Having labels to differentiate times and days is something we humans have done for centuries and it’s hard to imagine what life would be like without them. Even those of us who don’t keep strict routines are aware of morning and evening. Even if we eat at 4pm and call it lunch, or work shifts, and maybe go to bed in the “morning”.
Not remembering what meal we are up to, or if it is day or night, can make us feel out of control. Even coming out of a movie theatre on a bright sunny day gives us a weird feeling, or coming off a plane on the other side of the world - but we adjust pretty quickly.
Sometimes a person living with dementia can eat a meal and immediately forget about it. So while someone is still finishing the lunch dishes they are already being asked if the next meal is ready. I can see this could be frustrating.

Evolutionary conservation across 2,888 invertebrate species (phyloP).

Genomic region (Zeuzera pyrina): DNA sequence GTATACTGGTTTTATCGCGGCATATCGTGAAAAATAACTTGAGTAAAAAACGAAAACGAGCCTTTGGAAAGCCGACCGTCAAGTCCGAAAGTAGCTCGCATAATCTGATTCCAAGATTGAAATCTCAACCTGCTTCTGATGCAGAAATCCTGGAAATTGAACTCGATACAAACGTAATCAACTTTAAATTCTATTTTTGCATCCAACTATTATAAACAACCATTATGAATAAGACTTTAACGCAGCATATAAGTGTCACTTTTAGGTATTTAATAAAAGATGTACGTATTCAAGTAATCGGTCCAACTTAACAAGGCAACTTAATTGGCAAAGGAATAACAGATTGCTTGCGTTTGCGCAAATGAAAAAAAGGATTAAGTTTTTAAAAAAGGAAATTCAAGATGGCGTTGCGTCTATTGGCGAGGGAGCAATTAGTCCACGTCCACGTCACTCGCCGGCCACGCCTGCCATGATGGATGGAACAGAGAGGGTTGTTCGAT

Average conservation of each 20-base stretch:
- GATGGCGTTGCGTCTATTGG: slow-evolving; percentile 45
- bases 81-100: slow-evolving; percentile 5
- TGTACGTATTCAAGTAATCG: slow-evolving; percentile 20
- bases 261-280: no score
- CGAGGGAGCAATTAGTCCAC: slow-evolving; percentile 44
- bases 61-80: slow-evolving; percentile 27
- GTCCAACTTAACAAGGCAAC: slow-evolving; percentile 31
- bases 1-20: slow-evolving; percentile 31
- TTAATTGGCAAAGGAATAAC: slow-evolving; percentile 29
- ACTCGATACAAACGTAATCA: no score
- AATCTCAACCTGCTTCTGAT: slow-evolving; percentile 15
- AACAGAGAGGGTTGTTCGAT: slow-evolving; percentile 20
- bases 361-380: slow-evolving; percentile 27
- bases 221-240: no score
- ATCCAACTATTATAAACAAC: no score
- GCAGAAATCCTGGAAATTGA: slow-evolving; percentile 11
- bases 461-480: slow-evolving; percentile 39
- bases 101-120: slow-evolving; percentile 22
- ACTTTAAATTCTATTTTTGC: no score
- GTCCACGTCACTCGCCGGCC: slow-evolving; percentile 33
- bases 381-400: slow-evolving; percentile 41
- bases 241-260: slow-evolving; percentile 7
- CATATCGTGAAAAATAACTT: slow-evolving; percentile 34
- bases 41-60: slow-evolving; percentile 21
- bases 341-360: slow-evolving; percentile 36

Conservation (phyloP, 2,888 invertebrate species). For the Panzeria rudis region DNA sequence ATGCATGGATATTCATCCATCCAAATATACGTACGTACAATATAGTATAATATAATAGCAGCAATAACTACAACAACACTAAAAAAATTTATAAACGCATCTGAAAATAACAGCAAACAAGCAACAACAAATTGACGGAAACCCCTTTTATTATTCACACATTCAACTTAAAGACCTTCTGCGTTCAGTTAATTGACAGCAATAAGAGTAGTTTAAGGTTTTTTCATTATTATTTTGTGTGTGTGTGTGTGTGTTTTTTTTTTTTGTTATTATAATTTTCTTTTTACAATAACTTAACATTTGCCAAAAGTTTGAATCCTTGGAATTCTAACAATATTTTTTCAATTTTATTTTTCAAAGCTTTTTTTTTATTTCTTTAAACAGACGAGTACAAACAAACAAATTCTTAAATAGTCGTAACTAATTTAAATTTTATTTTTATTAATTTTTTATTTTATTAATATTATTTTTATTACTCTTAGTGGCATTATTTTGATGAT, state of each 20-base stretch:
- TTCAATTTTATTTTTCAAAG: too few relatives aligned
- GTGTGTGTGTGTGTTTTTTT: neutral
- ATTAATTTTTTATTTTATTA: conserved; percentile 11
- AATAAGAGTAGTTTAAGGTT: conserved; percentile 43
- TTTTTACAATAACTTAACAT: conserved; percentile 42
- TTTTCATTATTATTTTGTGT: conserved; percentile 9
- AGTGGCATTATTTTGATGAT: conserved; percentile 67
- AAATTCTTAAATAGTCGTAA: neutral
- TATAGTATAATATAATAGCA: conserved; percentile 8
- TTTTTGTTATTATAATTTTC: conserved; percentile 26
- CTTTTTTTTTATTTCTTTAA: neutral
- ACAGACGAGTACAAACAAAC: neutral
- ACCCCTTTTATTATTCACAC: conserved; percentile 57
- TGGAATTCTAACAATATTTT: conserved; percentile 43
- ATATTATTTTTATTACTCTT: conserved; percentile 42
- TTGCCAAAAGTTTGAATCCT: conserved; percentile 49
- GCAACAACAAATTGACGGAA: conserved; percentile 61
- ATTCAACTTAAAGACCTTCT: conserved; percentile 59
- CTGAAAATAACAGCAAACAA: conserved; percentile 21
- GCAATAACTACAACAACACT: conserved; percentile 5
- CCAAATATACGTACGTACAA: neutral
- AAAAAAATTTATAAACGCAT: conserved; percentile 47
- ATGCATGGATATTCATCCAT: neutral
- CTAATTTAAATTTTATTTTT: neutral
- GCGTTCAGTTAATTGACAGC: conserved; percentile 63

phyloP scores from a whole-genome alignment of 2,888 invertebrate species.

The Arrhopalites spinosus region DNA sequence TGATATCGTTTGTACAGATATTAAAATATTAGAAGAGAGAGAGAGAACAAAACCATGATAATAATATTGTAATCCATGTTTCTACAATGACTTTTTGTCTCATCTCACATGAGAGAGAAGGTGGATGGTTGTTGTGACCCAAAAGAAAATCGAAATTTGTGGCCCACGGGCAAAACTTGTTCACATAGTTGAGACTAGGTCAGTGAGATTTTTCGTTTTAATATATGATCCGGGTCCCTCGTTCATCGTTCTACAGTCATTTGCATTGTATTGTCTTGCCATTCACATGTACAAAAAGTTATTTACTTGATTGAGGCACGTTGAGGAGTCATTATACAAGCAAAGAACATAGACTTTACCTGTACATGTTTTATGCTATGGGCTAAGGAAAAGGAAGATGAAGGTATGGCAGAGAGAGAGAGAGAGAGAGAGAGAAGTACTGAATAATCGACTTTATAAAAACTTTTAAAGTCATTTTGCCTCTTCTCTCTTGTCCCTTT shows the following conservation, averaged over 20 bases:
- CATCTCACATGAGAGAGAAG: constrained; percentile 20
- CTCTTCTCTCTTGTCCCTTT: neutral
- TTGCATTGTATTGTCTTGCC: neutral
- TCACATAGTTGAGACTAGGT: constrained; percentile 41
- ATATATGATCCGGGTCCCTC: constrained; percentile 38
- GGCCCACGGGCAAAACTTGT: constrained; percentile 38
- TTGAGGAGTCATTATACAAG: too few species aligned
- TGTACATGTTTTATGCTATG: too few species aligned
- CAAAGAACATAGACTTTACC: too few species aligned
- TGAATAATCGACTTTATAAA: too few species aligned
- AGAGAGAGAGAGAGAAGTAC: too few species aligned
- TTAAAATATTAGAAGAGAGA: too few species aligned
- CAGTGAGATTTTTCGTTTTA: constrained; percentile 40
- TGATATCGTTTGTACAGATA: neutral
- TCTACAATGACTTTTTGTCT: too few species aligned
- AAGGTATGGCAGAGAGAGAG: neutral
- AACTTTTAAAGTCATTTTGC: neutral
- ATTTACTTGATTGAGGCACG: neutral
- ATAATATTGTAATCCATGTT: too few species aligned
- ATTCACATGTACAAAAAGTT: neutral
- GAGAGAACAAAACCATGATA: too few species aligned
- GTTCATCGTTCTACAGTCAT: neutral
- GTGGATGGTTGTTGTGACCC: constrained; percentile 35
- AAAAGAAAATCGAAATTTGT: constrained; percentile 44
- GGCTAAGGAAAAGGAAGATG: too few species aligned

What is it this person is needing? They can’t really be hungry. Possibly they are feeling lost and adrift. They don’t remember eating lunch, but they know it is an important part of their day. They are looking for the familiar signposts that tell them where they are in the day.
Somebody telling them that they have just eaten may not be giving them what they need.
A person may express that they are feeling adrift in other ways too. Someone living with dementia repeatedly asking questions such as what day it is, or what time, may be looking for signs to help them. We may think, what does it matter to them what day it is? But these are the landmarks we have all grown up with and without them wouldn’t we too feel a bit lost?
When a person is feeling insecure a simple answer to their question or simple distraction may not work for very long. They need a change that grounds them and makes them feel safe again.
When words of reassurance are not enough here are a few ideas you can try. These are also things you can do for yourself, or someone else, when feeling stressed, adrift or having suffered a shock.
Sitting down and having a cup of tea often can be a good way of settling someone.